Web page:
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Marine Ecology Progress Series

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MEPS 253:253-267 (2003)  -  doi:10.3354/meps253253

Winter flounder settlement dynamics and the modification of settlement patterns by post-settlement processes in a NW Atlantic estuary

J. P. Manderson*, J. Pessutti, C. Meise, D. Johnson, P. Shaheen

NOAA/National Marine Fisheries Service, Ecosystem Processes Division, Behavioral Ecology Branch, James J. Howard Marine Sciences Laboratory, Highlands, New Jersey 07732, USA

ABSTRACT: For fishes with bipartite life cycles, locations of high quality nursery grounds are determined by processes controlling larval supply as well as those affecting early juvenile mortality and emigration. From April through June 2000, distributions of settling and early juvenile winter flounder Pseudopleuronectes americanus were measured to examine how pre- and post-settlement processes determine the location of the primary nursery ground in the Navesink River/Sandy Hook Bay estuarine system (NSBES), New Jersey. The settlement pattern, measured with fine mesh (3 mm) traps that captured flounder ≤8 d into the post-metamorphic age but excluded predators and prevented emigration, was spatially dynamic. Fish settled on organically rich substrata (organic content = 5 to 12% by weight) 2 wk earlier in the Navesink River (mid-April through mid-May) than on similar substrata just 15 km downstream in Sandy Hook Bay (May through mid-June). Local retention mechanisms combined with spatial variation in spring warming, which probably affected larval-stage durations, appeared to be responsible for the dynamic settlement pattern. To determine whether spatial patterns of flounder settlement were dramatically altered by post-settlement processes, we compared settler supply (measured using traps) with juvenile distributions (measured using beam trawls, which do not prevent post-settlement mortality and emigration). The index of settler supply explained 95% of the variation in juvenile abundance patterns in the Navesink River (p < 0.001) where larger juveniles >20 mm standard length were commonly trawled. However, larger juveniles were nearly absent in Sandy Hook Bay, where juvenile distributions were not related to settlement (r2 = 0.15, p = 0.31). Thus, the upstream distribution of juvenile winter flounder in the NSBES, which is similar to that observed in other estuarine nurseries, appeared to be produced by the rapid modification of settlement patterns by post-settlement processes. However, pre-settlement processes that produce spatial variation in the timing of settlement could affect the ways in which settlement patterns are modified by age, time and/or size dependent post-settlement processes.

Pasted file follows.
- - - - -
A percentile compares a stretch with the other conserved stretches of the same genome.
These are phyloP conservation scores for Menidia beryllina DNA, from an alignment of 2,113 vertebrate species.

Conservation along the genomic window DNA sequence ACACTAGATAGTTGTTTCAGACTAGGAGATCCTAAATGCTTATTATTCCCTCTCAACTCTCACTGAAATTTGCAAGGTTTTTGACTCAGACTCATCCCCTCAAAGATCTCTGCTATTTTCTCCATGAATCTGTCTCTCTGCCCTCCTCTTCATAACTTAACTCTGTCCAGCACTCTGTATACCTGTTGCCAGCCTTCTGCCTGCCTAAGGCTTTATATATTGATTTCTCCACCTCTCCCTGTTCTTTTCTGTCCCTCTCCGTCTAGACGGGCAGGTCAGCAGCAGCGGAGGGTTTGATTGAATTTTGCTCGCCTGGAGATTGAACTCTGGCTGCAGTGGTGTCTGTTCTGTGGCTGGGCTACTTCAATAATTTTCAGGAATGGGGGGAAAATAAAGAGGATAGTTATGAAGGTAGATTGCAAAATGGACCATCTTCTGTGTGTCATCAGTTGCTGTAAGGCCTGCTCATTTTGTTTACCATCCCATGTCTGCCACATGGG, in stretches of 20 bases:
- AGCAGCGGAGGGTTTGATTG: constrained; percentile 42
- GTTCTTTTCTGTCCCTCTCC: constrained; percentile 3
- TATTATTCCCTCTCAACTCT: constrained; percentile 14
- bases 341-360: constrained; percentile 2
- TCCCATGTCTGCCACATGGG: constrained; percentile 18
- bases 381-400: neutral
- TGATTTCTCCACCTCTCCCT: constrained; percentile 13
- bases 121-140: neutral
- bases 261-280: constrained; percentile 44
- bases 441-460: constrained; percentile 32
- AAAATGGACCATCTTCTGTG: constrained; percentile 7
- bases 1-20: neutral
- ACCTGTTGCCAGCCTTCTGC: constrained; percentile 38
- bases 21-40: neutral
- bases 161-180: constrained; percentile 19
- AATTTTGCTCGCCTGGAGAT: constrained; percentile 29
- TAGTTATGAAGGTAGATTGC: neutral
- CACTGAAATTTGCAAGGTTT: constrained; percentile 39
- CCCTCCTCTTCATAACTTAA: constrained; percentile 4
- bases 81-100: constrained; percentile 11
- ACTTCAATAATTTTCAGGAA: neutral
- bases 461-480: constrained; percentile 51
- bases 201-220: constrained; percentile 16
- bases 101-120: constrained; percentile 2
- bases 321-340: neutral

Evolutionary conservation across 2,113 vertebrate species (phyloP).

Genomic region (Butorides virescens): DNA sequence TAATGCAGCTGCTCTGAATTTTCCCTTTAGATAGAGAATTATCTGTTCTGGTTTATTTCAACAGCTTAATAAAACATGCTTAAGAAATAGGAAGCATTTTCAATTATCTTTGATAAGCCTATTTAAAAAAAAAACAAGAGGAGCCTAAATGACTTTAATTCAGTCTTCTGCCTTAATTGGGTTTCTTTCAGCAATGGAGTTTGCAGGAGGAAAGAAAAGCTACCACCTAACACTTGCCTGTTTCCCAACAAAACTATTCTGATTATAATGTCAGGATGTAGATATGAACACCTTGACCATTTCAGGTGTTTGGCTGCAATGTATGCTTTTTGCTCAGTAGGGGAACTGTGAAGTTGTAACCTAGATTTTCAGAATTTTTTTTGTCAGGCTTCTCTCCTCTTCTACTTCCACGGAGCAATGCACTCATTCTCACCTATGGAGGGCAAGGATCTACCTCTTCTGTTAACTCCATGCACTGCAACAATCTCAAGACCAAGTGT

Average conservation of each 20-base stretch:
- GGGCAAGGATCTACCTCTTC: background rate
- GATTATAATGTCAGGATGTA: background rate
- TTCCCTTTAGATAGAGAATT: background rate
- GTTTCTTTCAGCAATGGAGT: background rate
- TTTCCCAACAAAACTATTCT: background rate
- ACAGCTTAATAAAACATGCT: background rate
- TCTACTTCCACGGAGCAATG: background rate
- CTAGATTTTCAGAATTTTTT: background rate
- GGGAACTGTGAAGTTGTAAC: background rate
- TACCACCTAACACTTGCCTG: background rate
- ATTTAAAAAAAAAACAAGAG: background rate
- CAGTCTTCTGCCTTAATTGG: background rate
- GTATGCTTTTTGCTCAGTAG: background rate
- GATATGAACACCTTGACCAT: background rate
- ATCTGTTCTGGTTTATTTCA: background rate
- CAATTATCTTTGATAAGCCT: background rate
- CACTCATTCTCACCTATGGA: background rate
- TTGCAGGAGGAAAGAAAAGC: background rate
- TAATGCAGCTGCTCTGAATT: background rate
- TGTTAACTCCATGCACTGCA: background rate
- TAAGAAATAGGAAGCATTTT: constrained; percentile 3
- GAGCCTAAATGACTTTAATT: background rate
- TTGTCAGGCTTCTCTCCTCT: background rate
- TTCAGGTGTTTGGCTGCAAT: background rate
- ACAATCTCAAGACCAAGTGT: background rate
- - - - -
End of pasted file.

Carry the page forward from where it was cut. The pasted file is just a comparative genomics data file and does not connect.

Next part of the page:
KEY WORDS: Dynamic habitat · Nursery · Supply side processes · Post-settlement processes

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